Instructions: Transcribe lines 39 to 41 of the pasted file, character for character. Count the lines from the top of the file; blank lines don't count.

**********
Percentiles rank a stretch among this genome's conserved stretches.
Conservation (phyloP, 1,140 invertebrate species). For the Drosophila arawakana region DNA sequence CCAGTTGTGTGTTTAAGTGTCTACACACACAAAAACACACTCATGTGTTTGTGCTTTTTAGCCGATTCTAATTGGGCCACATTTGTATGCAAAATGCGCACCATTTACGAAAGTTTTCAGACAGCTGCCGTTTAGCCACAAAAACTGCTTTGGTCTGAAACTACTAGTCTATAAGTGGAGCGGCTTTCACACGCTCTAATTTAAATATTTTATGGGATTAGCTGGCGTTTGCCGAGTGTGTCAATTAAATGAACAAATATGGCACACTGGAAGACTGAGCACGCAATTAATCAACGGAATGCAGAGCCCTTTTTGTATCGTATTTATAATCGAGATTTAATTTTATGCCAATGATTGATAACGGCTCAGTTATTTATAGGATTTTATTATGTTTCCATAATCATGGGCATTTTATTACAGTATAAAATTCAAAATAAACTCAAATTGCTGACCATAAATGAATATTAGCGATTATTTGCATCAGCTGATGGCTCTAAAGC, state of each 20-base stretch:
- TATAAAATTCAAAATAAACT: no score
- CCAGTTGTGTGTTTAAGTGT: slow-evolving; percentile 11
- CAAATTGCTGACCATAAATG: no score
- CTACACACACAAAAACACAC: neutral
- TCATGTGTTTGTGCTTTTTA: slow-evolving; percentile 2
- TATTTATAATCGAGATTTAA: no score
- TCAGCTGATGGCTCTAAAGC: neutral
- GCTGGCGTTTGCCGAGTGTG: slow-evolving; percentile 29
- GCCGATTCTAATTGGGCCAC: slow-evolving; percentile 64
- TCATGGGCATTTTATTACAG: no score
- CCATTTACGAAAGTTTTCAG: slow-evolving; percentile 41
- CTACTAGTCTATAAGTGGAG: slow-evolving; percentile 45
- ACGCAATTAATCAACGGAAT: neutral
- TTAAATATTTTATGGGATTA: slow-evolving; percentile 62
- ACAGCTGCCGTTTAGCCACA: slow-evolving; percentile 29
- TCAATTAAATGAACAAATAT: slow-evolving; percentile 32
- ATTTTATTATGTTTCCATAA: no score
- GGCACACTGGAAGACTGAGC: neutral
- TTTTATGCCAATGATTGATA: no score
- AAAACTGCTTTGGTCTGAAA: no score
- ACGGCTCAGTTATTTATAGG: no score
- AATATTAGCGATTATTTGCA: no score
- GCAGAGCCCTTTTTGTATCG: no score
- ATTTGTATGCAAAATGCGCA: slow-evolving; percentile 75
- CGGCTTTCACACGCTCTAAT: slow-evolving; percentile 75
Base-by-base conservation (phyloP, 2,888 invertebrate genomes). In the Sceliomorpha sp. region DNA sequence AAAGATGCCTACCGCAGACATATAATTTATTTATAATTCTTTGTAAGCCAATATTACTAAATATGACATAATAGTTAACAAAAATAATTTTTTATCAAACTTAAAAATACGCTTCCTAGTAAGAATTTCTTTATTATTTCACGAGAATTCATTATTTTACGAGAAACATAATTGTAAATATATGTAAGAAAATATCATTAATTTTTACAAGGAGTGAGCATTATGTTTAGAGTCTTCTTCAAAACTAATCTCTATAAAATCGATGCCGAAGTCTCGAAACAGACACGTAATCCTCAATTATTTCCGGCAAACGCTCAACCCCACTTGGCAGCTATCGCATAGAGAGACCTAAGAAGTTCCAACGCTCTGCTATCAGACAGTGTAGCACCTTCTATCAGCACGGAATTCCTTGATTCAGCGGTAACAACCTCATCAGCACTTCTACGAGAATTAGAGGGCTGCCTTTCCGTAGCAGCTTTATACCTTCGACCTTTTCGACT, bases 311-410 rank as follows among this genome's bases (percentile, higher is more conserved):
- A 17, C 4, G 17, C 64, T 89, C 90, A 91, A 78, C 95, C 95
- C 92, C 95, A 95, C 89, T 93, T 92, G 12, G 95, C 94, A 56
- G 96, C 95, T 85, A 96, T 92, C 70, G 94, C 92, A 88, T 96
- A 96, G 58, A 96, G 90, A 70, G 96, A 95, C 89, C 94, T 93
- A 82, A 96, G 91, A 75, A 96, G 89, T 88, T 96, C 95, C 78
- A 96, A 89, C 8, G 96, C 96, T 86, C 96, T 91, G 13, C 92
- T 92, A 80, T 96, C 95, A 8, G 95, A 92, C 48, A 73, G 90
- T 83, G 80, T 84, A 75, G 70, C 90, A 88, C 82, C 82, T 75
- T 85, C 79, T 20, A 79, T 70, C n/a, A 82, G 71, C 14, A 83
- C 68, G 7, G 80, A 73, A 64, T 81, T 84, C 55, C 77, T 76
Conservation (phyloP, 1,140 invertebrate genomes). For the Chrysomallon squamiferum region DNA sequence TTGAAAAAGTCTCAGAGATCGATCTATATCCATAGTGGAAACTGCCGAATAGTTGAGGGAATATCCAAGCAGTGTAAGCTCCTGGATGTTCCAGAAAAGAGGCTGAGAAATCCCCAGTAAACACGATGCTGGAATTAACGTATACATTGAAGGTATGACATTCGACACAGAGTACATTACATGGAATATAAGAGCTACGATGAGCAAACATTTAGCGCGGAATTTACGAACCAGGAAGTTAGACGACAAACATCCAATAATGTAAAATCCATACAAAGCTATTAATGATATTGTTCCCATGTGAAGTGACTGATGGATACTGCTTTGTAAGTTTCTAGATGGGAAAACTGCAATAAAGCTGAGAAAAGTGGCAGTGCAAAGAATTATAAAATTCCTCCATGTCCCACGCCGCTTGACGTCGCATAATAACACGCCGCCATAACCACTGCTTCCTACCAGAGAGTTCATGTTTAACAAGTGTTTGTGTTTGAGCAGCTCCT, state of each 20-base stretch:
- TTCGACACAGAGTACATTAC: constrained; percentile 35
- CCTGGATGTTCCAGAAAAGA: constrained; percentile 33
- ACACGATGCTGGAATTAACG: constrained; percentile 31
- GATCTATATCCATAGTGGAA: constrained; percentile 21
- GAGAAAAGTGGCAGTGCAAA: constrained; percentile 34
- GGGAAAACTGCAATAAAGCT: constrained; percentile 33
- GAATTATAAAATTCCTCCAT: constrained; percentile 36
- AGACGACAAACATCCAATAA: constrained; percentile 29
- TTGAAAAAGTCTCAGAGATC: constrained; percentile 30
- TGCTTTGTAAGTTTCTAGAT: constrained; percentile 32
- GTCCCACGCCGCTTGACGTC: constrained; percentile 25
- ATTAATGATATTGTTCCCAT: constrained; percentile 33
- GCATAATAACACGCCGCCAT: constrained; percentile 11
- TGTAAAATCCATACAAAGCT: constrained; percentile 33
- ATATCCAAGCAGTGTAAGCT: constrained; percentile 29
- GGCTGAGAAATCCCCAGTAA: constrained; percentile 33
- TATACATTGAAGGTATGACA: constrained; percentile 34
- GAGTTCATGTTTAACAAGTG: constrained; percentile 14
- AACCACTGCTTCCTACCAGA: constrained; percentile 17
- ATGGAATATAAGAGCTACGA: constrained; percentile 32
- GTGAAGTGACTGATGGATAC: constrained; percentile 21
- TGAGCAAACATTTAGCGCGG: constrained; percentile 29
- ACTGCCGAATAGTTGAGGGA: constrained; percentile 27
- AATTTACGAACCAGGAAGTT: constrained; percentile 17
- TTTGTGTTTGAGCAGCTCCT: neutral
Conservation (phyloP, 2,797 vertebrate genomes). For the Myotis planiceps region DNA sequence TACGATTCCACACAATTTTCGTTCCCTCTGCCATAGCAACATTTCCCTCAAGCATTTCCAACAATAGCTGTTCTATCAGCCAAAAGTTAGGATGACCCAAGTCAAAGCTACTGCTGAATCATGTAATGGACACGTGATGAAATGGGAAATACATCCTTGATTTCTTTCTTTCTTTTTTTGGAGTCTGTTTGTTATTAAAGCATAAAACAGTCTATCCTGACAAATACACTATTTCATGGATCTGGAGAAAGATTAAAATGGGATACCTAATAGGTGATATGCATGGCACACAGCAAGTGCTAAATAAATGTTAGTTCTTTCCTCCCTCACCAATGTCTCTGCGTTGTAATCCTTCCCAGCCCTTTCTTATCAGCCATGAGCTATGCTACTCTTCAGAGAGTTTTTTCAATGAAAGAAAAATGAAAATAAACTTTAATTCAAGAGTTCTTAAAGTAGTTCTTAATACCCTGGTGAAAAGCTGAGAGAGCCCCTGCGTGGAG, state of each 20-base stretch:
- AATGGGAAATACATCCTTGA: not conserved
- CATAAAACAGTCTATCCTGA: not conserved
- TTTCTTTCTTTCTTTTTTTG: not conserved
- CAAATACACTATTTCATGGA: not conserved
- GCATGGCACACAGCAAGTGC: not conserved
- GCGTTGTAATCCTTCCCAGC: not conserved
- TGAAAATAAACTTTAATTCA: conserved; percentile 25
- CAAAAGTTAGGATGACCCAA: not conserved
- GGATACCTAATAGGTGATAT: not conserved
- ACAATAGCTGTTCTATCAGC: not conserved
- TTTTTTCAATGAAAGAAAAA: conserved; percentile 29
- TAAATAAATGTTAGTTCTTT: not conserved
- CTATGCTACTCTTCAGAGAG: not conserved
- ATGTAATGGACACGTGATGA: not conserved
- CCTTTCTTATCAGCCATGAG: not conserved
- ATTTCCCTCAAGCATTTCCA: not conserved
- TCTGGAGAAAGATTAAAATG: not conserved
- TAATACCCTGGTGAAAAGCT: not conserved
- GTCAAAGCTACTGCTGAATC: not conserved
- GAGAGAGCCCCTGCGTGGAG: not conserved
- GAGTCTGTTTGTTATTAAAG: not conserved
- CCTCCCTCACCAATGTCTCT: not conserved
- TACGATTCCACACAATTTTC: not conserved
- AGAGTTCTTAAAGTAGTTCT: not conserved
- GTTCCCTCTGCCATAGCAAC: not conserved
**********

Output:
Conservation (phyloP, 1,140 invertebrate genomes). For the Chrysomallon squamiferum region DNA sequence TTGAAAAAGTCTCAGAGATCGATCTATATCCATAGTGGAAACTGCCGAATAGTTGAGGGAATATCCAAGCAGTGTAAGCTCCTGGATGTTCCAGAAAAGAGGCTGAGAAATCCCCAGTAAACACGATGCTGGAATTAACGTATACATTGAAGGTATGACATTCGACACAGAGTACATTACATGGAATATAAGAGCTACGATGAGCAAACATTTAGCGCGGAATTTACGAACCAGGAAGTTAGACGACAAACATCCAATAATGTAAAATCCATACAAAGCTATTAATGATATTGTTCCCATGTGAAGTGACTGATGGATACTGCTTTGTAAGTTTCTAGATGGGAAAACTGCAATAAAGCTGAGAAAAGTGGCAGTGCAAAGAATTATAAAATTCCTCCATGTCCCACGCCGCTTGACGTCGCATAATAACACGCCGCCATAACCACTGCTTCCTACCAGAGAGTTCATGTTTAACAAGTGTTTGTGTTTGAGCAGCTCCT, state of each 20-base stretch:
- TTCGACACAGAGTACATTAC: constrained; percentile 35
- CCTGGATGTTCCAGAAAAGA: constrained; percentile 33